What is fiber and why do you need it?

Published 10:00 pm Thursday, August 21, 2014

As a nutritionist, it’s not only my job to be sure my clients make progress, but to educate them on how to get the most from their health and wellness program. One element of a healthy diet I teach them about is dietary “fiber”.
Just what is fiber, and why do we need it? Dietary fiber is also known as “roughage”. It includes all parts of plant stuffs that our bodies can’t digest. Proteins, fats, and carbohydrates are all broken down and absorbed by our bodies. Fiber remains in tact as it passes from the stomach, through the small, and large intestines.
Fiber is usually put into one of two categories. “Soluble” fiber: fiber that dissolves in water. “Insoluble” fiber: fiber that doesn’t dissolve in water. Soluble fiber becomes gel-like once it absorbs water. This type of fiber is found in apples, barley, peas, carrots, citrus fruits, oats, pears, plums, black beans, navy beans, northern, and pinto beans, broccoli, and Brussels sprouts. Soluble fiber also helps lower blood glucose, and cholesterol levels. Lowered blood glucose levels help reduce the risk of developing type 2 diabetes. Lowered cholesterol levels help reduce the risk for stroke and heart disease. Insoluble fiber creates “bulk”, and helps movement of materials through the digestive system. It’s beneficial to those who battle with constipation. This type of fiber is found in nuts, wheat bran, whole-wheat flour, corn bran, green beans, potatoes with the skins, legumes, and cauliflower.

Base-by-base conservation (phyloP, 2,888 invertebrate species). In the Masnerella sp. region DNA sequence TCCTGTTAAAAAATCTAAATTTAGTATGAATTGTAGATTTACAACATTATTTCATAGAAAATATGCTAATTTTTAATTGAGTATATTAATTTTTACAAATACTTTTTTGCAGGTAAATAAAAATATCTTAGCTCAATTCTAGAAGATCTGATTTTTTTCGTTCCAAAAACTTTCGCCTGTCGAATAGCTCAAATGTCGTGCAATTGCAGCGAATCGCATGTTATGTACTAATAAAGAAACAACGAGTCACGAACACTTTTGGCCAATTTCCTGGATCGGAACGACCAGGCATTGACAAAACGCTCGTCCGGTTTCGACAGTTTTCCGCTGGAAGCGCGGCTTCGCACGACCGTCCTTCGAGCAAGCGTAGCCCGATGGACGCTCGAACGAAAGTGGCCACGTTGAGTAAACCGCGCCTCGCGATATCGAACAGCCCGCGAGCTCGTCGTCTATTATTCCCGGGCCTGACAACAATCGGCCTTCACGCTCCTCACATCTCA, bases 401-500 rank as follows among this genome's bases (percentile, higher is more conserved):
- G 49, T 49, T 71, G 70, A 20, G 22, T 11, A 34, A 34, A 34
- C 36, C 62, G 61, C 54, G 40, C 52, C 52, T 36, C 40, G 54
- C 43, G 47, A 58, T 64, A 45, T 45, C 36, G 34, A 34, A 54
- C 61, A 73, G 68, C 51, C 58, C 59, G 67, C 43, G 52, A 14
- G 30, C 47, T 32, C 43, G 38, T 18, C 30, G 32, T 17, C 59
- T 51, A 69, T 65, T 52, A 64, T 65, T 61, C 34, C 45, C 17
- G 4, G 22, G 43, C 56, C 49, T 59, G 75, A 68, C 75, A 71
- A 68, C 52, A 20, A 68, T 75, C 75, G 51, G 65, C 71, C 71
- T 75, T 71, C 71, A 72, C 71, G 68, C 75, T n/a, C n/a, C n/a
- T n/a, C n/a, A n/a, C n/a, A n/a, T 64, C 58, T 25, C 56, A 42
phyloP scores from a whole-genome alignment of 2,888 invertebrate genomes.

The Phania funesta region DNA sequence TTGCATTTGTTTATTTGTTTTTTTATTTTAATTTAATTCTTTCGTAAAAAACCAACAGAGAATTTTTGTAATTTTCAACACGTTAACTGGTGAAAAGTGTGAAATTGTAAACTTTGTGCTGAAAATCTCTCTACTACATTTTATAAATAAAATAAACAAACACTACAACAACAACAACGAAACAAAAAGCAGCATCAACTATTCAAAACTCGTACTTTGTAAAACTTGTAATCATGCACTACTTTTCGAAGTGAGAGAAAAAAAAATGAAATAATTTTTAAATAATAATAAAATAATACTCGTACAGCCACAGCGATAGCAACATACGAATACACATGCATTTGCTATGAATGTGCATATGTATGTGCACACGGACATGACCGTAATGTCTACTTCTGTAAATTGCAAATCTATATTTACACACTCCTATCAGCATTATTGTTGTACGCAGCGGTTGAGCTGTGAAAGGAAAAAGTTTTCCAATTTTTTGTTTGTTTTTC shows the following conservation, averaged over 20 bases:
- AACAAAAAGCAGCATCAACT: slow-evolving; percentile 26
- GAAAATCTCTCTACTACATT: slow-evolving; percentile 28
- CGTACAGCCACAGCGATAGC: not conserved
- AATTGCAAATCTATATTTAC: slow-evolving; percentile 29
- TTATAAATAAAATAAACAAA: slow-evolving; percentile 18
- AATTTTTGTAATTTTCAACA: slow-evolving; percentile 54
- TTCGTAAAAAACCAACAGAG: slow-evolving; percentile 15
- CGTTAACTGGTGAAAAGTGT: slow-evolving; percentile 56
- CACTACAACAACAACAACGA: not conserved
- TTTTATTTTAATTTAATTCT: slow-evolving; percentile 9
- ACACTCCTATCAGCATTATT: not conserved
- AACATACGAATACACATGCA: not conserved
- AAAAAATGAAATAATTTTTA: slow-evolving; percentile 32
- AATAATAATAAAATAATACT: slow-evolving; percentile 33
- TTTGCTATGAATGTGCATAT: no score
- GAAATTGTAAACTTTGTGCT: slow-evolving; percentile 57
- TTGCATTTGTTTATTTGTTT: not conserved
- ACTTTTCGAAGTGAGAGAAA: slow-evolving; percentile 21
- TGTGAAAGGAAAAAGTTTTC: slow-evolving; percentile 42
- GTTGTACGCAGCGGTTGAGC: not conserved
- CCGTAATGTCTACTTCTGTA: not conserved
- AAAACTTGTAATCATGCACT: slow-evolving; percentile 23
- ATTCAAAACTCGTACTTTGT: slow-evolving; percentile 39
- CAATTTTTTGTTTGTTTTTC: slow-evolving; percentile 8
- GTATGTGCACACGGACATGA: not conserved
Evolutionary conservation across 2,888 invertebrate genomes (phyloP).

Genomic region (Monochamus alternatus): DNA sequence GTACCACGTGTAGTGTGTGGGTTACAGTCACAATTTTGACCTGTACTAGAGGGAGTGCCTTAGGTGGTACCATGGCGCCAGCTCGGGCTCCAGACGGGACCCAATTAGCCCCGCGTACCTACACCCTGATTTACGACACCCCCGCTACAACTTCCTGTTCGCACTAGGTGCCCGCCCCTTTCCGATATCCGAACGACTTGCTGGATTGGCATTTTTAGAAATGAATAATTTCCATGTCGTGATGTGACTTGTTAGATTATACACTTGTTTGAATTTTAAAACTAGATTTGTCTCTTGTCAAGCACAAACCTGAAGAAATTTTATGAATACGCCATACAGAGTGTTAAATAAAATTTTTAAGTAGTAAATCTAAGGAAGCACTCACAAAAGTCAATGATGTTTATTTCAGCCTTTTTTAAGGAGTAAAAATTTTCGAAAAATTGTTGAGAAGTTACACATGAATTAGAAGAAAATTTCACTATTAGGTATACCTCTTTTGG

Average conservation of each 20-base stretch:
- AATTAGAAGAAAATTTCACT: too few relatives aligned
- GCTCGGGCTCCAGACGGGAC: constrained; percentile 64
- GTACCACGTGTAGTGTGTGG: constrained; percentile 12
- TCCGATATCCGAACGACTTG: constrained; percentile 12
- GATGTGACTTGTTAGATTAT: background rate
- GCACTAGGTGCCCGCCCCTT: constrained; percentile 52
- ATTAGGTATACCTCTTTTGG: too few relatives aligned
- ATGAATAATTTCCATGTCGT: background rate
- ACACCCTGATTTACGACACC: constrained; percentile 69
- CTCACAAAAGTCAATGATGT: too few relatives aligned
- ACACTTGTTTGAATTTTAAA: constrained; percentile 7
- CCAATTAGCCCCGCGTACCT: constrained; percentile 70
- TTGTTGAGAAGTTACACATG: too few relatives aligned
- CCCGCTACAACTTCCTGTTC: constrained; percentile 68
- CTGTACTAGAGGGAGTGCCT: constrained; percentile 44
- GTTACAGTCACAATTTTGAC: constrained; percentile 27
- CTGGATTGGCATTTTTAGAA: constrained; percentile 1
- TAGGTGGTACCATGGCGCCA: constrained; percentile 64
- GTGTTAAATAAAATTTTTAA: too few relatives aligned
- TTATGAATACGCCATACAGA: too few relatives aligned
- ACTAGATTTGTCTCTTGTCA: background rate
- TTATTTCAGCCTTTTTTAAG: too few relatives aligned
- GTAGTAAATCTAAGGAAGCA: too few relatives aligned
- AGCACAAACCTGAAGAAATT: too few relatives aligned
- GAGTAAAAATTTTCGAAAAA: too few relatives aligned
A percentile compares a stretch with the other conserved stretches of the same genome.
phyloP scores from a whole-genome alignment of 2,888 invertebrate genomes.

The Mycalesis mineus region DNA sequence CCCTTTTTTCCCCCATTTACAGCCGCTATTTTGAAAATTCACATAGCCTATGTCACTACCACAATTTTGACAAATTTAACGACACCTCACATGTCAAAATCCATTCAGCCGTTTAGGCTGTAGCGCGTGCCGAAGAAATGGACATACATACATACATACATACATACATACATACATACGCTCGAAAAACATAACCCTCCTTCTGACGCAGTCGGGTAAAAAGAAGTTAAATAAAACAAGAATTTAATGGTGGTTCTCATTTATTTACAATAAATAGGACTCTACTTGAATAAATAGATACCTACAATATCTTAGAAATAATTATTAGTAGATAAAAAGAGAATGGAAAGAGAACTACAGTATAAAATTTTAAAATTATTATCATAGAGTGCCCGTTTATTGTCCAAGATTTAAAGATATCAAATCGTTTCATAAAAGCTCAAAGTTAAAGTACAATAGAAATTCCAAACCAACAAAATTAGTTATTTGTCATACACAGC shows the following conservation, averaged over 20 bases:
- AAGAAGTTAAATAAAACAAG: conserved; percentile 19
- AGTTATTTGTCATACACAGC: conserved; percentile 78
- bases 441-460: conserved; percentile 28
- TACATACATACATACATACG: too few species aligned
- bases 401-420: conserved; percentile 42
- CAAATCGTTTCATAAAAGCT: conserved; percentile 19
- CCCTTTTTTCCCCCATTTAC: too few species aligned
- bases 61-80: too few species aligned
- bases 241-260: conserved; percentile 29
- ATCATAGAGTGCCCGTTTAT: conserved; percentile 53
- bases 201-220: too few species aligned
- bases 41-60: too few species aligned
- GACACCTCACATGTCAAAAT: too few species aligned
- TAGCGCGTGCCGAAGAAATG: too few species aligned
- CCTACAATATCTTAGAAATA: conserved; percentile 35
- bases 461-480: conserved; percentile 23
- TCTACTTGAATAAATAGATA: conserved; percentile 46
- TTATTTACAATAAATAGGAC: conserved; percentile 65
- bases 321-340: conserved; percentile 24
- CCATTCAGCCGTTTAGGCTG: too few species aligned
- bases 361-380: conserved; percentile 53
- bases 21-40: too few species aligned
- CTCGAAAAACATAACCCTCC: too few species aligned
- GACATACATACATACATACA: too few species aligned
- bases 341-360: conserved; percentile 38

As a rule, vegetables have more insoluble fiber, and fruits have more soluble fiber. Did you know high fiber foods can aid in weight loss too. That’s right. Fiber helps you feel fuller longer, so you don’t feel the need to eat so much. Also, high fiber foods are less energy-dense, which means you’ll consume fewer calories. On a nutritional profile label there are usually three types of carbohydrates listed. These are “sugars”, “other sugars”; complex sugars, and “fiber”. Even though fiber is technically listed on nutritional profile labels as a carbohydrate, it doesn’t behave like one, because it never leaves the GI (gastrointestinal tract), and is therefore not absorbed by the body. For this reason, you should subtract the number of fiber grams from your total carbohydrate intake, if you are counting calories.
So, just how much fiber do we need? I recommend folks get between 25-40 grams of fiber each day. Be careful though. Increase your fiber intake slowly, because too much fiber taken too soon can cause digestive distress. Increasing dietary fiber intake gradually will help prevent bloating and cramping. Also, make sure your water intake increases, as you in creases your fiber. Increasing your daily fiber intake will make you look and feel better. Fitness or nutrition question? Email me at dwcrocker77@gmail.com or visit fitness4yourlife.org. David Crocker of Landrum has been a nutritionist and master personal trainer for 28 years. He served as strength director of the Spartanburg Y.M.C.A., head strength coach for the USC-Spartanburg baseball team, the S.C. state champion girl’s gymnastic team, and the Converse college equestrian team. He served as a water safety consultant to the United States Marine Corps., lead trainer to L.H. Fields modeling agency, and taught four semesters at USC-Union. David was also a regular guest of the Pam Stone radio show.
-David Crocker

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